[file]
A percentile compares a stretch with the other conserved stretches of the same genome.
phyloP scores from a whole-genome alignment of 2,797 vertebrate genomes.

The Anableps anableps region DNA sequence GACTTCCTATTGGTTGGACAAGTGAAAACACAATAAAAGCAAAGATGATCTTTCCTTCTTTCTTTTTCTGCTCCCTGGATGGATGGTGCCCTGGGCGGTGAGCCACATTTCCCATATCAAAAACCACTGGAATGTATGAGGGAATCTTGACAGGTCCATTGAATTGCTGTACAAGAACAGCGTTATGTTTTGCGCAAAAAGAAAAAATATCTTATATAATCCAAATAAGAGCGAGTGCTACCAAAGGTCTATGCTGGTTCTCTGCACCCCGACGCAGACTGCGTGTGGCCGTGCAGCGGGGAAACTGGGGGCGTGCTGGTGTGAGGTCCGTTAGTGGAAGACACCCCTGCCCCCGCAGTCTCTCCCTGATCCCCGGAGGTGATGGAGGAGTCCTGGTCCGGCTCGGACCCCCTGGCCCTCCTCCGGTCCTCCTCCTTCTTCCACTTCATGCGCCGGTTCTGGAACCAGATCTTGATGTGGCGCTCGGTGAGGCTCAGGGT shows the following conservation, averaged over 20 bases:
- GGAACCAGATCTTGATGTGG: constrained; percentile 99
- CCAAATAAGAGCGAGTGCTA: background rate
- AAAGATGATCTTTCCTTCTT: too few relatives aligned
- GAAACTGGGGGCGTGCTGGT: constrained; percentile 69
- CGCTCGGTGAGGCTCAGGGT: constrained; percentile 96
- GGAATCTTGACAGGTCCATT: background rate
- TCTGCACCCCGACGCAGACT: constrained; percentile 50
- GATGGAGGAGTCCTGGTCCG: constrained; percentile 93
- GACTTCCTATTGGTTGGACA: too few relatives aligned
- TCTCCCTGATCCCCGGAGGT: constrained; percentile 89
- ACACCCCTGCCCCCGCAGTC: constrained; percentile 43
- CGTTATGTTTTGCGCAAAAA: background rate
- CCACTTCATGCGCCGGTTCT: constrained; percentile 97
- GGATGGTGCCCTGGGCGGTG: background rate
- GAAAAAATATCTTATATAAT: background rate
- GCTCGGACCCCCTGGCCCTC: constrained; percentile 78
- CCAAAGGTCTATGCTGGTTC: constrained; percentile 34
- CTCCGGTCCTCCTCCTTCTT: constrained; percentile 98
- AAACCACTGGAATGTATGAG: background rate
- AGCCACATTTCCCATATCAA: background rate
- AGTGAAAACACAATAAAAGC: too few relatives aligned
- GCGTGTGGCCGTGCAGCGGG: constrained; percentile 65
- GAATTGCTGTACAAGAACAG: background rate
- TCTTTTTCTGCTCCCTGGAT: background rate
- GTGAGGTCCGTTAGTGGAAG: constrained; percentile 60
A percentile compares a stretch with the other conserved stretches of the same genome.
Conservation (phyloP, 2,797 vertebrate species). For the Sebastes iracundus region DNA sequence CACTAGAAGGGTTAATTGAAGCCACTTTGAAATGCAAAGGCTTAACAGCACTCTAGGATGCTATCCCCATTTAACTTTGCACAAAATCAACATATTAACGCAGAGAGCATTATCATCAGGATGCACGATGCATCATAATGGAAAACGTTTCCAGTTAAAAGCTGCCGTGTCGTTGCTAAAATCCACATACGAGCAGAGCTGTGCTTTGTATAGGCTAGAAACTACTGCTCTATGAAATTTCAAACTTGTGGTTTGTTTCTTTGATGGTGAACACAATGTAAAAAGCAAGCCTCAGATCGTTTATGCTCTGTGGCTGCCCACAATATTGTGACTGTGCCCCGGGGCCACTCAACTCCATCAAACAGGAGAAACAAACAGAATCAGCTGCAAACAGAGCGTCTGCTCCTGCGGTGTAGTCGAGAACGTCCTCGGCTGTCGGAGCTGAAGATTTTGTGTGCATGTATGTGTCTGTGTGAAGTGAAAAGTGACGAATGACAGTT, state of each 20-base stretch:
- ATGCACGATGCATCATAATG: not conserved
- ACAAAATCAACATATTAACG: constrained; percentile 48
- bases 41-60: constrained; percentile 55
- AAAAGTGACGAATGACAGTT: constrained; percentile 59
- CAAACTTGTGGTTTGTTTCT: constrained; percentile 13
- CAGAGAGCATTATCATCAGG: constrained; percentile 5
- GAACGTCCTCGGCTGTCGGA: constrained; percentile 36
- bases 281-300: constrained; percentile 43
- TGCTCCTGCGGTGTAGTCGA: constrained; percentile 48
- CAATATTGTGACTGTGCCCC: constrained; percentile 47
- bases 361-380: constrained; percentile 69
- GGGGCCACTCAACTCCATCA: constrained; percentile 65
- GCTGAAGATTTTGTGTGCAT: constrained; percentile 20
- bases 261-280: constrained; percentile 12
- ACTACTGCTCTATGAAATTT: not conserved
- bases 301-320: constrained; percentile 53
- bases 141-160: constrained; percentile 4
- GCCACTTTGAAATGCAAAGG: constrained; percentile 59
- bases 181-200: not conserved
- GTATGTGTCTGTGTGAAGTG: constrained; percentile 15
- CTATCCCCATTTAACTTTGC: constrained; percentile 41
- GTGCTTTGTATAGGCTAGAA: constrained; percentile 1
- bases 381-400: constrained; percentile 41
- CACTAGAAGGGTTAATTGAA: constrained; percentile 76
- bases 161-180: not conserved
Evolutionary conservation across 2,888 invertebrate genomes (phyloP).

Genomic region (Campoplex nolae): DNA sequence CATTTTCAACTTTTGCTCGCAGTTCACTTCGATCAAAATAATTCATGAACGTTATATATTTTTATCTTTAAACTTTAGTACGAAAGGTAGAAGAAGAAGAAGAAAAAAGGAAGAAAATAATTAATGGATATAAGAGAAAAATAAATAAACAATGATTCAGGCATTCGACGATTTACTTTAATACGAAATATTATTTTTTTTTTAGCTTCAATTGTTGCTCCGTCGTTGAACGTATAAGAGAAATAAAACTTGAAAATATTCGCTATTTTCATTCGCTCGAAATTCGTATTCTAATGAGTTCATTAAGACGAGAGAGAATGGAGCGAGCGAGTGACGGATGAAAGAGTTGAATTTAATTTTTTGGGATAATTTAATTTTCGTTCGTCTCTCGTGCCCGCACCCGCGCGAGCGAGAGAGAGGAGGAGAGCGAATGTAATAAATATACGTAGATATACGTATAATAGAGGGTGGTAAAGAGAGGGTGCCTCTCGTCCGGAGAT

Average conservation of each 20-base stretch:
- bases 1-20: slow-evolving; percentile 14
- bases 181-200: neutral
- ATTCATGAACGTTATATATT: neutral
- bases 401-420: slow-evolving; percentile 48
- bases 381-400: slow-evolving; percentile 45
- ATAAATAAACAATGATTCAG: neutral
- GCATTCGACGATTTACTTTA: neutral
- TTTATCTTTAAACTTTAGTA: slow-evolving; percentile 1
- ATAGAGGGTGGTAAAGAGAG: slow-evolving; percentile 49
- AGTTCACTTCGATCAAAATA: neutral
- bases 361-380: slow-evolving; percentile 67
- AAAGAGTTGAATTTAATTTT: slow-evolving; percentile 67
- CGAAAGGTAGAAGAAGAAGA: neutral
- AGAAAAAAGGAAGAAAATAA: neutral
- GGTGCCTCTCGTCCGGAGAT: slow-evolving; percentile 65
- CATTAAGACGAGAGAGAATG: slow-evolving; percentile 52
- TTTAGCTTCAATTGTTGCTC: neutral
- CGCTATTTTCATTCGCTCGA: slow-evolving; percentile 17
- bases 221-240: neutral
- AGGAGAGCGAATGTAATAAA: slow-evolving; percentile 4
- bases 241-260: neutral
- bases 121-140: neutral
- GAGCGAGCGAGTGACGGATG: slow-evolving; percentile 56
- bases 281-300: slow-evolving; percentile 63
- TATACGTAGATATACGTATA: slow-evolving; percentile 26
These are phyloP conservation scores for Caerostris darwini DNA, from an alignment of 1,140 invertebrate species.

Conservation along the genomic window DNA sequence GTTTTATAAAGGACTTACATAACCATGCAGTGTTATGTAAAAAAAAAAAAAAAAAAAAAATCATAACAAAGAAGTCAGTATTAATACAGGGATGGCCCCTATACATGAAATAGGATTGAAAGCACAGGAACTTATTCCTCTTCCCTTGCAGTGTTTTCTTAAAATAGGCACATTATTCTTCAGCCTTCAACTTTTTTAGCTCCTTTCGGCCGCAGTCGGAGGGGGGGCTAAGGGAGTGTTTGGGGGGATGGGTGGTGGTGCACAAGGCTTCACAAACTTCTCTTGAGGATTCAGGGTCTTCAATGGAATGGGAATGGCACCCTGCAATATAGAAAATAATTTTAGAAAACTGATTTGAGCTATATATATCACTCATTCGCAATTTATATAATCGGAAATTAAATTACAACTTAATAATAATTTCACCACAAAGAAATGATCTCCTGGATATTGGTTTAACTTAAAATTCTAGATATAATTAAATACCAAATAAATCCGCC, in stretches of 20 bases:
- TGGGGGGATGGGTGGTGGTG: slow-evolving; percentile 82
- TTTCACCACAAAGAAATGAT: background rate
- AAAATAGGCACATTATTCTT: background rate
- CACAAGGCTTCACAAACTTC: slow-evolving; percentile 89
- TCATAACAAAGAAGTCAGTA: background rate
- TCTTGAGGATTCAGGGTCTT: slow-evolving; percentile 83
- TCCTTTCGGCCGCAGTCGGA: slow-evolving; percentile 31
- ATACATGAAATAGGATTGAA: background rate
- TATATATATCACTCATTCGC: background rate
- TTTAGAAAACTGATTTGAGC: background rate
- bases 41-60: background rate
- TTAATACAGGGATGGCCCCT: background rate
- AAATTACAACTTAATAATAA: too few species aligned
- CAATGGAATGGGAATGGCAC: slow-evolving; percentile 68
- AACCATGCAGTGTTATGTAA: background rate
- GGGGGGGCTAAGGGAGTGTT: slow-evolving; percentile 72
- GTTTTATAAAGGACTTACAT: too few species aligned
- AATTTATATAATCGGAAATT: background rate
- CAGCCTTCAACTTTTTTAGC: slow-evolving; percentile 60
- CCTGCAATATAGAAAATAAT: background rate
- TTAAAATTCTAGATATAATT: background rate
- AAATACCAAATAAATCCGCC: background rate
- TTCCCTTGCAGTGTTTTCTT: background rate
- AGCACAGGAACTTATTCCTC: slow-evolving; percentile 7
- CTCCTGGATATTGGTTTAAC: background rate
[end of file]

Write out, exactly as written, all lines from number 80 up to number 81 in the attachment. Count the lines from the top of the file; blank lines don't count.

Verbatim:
- bases 121-140: neutral
- GAGCGAGCGAGTGACGGATG: slow-evolving; percentile 56